Editor: Mr. Shelowitz, you have a very interesting background as a member of both the Israeli bar and the New York bar.
Shelowitz: For the past seven years I lived in Israel and practiced, most recently, as General Counsel of Ceragon Networks, a Tel Aviv-based manufacturer of high capacity microwave telecommunications equipment which is used as a substitute for fiber optic cable. Ceragon is a NASDAQ-traded company and a foreign private issuer subject to Sarbanes-Oxley and other applicable U.S. securities laws. Ceragon sells to more than 50 countries around the world, so the international transactional work in which I was engaged was very extensive. In addition, I counseled all of the various departments and divisions of the company, including sales, operations, logistics, research and development and, of course, employment and labor law issues.
Prior to Ceragon, I served as in-house counsel with a company called Gilat Satellite Networks, which is also an Israeli-based NASDAQ-traded enterprise. Gilat is a manufacturer of satellite stations used for various applications, some of which were for point-of-sale transactions in retail operations in the U.S. and elsewhere around the world. Its clients include the U.S. Postal Service. Gilat manufactures equipment for telecommunications services in places - including much of Africa and South America - where there are no land lines for telephones. A pay phone with a satellite antenna provides people who have never seen a telephone the ability to make calls around the world.
Editor: As a matter of interest, is it possible to take the Israeli bar exam without having an Israeli law degree?
Shelowitz: Yes. Israel is among a number of countries which recognize certain American law school credentials. The Israeli Bar Association, which is the regulatory authority for the admission of lawyers in the country, offers different licensing examinations which depend on the amount of time a lawyer has practiced in a recognized and approved jurisdiction.
Editor: You are also the founder of the Association of Corporate Counsel - Israel. In light of this publication's readership, it would be very interesting to hear about the Association and its mission.
Shelowitz: The Association of Corporate Counsel - Israel is the Israeli chapter of the Association of Corporate Counsel - America. When I joined Gilat, I immediately recognized the considerable difference between practicing in a law firm and an in-house law department. I knew the law firm setting well, and I found the transition to being an in-house lawyer challenging. For one thing, the corporate counsel must communicate with the business people in a businesslike, efficient and practical manner. He or she is a member of the senior management team, not an outside professional called into a situation for a very specific purpose. In trying to meet this challenge I was fortunate in being able to call upon the New York chapter of ACCA. I thought it was an extremely valuable resource, and I quickly realized that there were other in-house lawyers in Israel who would derive great benefit from an Israeli chapter. After approval by ACCA headquarters in Washington, I established the chapter in 2000 and appointed its governing board. I believe it is one of the most active and vibrant chapters in the world. This past May we hosted a conference which drew some 150 participants, including lawyers from Beijing, Shanghai, Brussels, the UK, the U.S. and Israel. Each of its quarterly dinner events sees the participation of 50 to 60 lawyers from the top Israeli corporations. The sharing of experiences, from Israeli corporations and from other countries, is a major help to corporate counsel in Israel, and I take a great deal of pride in having launched this organization.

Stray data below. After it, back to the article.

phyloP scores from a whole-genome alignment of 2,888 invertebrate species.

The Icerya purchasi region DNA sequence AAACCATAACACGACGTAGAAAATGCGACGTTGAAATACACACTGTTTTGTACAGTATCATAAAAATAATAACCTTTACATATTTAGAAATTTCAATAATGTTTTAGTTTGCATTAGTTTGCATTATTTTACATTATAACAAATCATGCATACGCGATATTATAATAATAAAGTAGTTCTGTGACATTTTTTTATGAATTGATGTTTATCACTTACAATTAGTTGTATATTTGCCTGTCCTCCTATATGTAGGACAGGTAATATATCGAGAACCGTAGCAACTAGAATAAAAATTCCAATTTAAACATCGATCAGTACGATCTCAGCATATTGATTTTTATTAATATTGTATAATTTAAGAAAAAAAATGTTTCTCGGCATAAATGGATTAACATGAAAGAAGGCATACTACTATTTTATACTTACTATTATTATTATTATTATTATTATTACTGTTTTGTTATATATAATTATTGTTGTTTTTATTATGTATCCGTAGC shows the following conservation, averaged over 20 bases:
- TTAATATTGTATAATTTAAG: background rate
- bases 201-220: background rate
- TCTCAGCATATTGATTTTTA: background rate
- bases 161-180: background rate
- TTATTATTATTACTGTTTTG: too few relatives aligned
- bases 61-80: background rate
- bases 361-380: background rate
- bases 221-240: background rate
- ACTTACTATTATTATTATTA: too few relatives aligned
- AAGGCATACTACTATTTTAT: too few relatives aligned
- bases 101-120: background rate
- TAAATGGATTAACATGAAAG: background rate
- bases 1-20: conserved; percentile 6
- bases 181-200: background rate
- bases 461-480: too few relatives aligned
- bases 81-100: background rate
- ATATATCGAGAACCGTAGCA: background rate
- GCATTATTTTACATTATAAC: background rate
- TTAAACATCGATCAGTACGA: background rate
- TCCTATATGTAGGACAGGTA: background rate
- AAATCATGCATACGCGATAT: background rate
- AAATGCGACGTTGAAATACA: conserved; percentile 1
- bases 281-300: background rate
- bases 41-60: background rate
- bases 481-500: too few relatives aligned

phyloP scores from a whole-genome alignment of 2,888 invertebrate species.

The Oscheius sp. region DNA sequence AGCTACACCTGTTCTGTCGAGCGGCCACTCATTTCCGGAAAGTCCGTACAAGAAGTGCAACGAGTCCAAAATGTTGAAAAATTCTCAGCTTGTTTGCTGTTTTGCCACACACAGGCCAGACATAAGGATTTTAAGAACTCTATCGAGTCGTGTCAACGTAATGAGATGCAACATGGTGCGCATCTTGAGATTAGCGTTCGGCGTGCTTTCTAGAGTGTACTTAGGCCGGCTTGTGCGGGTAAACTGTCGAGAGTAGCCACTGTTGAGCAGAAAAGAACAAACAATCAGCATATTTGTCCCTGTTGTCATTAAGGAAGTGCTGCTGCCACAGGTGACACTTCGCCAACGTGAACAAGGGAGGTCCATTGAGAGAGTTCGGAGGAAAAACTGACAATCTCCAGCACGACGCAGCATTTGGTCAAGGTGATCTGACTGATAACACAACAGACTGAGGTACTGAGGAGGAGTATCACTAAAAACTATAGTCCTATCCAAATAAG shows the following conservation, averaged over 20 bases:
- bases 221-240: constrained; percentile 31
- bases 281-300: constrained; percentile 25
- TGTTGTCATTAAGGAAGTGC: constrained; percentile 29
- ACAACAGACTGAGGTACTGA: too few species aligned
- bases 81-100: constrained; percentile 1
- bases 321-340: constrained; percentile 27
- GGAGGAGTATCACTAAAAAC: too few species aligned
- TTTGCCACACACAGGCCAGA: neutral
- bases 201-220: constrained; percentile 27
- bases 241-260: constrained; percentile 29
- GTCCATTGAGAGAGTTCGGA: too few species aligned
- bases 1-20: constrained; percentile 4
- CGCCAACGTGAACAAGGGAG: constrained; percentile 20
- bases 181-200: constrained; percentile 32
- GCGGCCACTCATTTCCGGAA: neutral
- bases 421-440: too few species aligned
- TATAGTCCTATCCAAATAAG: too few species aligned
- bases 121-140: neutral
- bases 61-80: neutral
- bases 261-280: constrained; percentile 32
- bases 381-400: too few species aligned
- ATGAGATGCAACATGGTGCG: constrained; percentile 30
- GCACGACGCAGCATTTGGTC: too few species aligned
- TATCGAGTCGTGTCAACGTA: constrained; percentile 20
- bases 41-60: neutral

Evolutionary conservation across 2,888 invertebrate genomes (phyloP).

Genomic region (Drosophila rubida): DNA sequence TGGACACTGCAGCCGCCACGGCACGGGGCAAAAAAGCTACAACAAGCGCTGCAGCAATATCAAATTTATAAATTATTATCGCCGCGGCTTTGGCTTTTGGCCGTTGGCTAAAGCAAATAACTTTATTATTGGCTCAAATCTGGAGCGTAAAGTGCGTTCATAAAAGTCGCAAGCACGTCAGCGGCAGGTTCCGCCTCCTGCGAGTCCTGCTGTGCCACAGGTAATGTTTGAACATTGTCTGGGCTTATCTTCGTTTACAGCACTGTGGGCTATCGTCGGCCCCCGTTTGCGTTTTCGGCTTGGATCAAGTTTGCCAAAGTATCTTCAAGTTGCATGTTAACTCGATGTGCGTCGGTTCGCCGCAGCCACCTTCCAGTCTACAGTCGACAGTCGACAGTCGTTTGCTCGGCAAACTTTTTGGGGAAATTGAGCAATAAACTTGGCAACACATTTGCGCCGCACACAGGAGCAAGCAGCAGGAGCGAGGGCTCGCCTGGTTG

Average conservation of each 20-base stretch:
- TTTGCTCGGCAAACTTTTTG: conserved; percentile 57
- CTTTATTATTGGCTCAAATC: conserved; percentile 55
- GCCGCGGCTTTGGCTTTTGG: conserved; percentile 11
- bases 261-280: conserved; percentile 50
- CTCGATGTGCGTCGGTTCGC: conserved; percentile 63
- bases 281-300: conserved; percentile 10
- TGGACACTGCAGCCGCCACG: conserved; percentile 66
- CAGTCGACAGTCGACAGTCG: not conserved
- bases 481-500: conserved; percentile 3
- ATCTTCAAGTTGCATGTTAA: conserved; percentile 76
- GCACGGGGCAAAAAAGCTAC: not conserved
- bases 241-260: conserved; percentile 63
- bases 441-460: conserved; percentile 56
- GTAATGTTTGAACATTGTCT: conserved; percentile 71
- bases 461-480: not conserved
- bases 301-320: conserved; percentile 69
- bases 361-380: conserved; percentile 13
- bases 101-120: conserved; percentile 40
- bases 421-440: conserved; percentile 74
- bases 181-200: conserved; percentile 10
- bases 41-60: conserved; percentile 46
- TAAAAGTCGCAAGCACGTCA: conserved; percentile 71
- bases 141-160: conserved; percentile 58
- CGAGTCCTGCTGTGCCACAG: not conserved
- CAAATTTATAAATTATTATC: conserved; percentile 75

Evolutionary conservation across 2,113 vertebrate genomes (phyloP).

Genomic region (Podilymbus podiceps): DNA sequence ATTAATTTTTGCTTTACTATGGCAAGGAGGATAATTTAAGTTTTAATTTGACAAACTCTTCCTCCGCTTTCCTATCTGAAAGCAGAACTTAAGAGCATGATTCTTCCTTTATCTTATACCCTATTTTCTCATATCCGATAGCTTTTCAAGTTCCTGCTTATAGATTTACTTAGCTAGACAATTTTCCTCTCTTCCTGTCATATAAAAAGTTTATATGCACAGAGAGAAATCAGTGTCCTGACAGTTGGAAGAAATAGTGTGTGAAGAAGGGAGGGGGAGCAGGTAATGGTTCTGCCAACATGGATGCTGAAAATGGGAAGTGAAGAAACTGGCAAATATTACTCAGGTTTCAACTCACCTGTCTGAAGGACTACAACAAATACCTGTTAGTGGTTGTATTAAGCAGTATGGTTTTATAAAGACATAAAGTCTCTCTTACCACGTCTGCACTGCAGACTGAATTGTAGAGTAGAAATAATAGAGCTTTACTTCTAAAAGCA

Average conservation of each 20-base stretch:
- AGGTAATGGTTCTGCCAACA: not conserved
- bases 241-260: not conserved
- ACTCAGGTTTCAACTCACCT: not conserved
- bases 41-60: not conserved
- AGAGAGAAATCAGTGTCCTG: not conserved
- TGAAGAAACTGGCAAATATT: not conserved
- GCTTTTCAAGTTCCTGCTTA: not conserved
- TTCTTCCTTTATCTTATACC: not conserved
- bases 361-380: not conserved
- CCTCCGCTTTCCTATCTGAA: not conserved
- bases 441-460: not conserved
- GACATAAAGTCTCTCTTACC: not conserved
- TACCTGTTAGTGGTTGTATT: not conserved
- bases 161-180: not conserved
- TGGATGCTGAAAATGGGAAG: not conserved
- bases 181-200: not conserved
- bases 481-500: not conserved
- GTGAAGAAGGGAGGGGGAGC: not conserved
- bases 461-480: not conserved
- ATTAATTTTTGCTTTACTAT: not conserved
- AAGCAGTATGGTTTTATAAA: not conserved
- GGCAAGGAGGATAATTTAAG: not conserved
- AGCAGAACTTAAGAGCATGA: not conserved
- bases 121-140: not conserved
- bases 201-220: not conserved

Editor: You have been involved in the Israeli telecommunications and technology industries for the past several years. Can you give us an overview of these sectors of the Israeli economy. And their international impact?
Shelowitz: Particularly with regard to wireless telecommunications, software, semiconductor, and satellite technology, Israel is a true world leader. I was engaged in the negotiation of contracts with the major telecommunications companies in North America, South America, Europe, India and East Asia. These companies look to Israeli technology for design efficiency and reliability, as well as for cost effectiveness. The Israeli model consists of designing products using state of the art technology and packaging it for practical application at a reasonable price. This results in the maximization of benefits for the customer.
The Israeli market for telecom products itself is very small. That meant that I was engaged in transactions all around the world. My work also entailed establishing subsidiary corporations, retaining employees, negotiating a transactional framework with a variety of local entities, and so on, dealing with a series of considerations very similar to the ones a U.S. business would face in attempting to penetrate the same global markets. And always within a budget and subject to a business plan.
Editor: You have just joined Nixon Peabody in New York to lead a new Israeli business team. For starters, what were the factors that went into your decision to join Nixon Peabody?